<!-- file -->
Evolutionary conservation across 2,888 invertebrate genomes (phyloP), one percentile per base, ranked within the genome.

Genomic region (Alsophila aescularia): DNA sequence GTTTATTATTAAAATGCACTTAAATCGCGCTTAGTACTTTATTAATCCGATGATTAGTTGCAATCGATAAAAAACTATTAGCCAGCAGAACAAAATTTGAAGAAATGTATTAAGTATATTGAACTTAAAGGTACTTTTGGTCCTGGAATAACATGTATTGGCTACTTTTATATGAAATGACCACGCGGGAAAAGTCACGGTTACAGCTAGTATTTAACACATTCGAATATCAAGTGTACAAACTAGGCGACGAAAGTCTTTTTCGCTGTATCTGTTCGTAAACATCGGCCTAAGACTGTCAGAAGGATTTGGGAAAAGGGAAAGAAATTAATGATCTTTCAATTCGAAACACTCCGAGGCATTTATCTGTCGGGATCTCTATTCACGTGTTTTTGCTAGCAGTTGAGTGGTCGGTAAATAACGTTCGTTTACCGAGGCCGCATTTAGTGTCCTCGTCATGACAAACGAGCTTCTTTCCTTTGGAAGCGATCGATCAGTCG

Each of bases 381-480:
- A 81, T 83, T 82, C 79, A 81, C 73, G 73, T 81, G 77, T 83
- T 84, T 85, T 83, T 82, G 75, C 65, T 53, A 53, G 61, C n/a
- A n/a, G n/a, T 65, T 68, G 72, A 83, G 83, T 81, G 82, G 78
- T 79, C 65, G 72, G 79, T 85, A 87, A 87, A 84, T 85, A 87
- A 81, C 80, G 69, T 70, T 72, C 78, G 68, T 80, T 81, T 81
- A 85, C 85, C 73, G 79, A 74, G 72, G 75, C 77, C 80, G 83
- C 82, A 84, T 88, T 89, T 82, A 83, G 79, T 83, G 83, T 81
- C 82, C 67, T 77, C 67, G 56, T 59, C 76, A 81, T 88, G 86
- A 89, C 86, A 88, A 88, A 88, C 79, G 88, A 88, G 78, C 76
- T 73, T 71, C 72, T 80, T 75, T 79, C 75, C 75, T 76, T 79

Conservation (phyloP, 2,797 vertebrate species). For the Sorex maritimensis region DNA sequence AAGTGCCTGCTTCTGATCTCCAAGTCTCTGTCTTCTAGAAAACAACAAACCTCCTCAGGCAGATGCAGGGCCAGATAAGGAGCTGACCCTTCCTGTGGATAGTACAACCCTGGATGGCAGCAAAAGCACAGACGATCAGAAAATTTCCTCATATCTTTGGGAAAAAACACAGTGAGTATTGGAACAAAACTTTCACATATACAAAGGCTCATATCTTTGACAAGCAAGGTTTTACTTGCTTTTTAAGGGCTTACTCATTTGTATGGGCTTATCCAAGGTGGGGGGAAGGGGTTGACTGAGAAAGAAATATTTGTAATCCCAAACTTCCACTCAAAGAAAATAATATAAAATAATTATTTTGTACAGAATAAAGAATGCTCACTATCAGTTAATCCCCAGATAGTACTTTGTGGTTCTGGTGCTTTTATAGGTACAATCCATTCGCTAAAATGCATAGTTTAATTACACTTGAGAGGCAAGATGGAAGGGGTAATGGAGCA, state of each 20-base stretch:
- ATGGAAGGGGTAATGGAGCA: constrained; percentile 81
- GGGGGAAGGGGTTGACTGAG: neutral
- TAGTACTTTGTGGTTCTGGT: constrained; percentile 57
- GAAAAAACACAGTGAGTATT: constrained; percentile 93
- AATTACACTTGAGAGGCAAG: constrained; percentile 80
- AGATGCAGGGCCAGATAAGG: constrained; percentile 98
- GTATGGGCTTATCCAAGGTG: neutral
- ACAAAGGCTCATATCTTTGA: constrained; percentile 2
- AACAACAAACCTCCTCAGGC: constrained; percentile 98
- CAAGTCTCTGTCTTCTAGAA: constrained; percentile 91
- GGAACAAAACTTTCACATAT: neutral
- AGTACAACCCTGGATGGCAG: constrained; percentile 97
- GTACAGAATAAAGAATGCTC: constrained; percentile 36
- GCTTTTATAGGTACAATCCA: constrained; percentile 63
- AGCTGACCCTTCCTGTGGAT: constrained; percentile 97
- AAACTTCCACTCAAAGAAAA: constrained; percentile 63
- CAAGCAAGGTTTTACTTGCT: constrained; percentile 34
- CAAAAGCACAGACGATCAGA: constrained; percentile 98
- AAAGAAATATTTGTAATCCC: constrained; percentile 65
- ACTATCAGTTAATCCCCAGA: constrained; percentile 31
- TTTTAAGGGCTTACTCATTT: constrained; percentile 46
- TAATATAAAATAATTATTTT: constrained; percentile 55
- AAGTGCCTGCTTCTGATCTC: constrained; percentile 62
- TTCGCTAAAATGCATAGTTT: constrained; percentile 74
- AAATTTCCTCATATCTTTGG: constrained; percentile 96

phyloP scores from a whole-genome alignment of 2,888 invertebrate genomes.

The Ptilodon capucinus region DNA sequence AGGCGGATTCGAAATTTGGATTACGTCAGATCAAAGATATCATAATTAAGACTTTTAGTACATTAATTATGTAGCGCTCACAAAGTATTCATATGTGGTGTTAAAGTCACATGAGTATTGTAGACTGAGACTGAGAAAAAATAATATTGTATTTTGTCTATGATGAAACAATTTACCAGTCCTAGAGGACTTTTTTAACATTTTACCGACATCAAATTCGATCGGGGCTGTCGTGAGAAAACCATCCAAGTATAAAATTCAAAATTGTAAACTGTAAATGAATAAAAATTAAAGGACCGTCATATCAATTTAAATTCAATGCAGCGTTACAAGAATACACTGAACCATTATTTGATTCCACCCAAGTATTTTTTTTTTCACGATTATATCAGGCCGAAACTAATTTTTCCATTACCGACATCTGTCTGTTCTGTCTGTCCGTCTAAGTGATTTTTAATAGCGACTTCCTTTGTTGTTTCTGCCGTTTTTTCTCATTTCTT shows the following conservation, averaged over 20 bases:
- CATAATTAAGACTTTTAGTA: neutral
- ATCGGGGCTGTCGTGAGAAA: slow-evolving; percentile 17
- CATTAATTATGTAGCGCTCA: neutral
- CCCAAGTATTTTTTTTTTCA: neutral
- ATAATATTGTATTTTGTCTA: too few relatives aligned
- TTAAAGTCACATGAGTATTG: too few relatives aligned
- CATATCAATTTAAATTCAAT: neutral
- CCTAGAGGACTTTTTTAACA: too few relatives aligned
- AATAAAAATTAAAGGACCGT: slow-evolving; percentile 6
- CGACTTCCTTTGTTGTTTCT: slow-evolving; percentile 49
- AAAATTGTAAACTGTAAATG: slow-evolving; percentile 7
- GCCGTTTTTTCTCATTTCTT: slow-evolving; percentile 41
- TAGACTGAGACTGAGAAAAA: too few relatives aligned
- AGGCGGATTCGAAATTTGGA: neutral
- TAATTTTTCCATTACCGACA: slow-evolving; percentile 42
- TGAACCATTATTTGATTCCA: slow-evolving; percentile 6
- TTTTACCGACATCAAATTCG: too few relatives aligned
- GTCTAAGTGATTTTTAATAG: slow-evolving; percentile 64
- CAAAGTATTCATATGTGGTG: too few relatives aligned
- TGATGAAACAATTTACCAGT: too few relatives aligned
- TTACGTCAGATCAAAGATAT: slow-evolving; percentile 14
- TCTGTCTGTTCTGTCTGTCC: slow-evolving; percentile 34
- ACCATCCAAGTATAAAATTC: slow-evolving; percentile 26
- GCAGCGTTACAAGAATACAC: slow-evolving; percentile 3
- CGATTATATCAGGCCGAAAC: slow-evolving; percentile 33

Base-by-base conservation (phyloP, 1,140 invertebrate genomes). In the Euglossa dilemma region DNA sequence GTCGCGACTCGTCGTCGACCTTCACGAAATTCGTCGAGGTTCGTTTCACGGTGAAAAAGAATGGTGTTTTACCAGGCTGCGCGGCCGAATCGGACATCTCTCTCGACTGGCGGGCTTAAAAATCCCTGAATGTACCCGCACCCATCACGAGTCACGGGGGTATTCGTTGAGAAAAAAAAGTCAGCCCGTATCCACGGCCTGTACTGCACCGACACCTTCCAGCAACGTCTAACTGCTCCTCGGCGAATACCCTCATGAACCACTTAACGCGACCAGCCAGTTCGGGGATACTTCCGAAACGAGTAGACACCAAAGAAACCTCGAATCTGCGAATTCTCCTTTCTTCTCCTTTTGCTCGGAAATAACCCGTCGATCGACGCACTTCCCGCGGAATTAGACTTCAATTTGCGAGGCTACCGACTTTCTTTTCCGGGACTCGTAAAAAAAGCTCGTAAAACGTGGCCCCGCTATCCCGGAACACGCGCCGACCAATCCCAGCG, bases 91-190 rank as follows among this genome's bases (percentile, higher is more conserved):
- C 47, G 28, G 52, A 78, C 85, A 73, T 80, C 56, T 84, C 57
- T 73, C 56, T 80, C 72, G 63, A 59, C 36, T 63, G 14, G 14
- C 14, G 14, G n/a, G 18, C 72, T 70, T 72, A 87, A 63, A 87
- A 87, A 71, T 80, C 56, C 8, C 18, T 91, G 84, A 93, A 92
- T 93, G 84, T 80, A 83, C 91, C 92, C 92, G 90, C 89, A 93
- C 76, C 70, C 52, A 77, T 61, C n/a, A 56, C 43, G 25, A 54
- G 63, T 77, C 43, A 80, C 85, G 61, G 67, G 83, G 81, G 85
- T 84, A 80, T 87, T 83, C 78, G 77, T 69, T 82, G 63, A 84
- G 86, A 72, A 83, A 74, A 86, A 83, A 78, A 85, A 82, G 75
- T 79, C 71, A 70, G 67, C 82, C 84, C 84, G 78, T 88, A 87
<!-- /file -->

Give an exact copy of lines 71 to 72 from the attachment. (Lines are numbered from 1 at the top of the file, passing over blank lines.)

- A 87, A 71, T 80, C 56, C 8, C 18, T 91, G 84, A 93, A 92
- T 93, G 84, T 80, A 83, C 91, C 92, C 92, G 90, C 89, A 93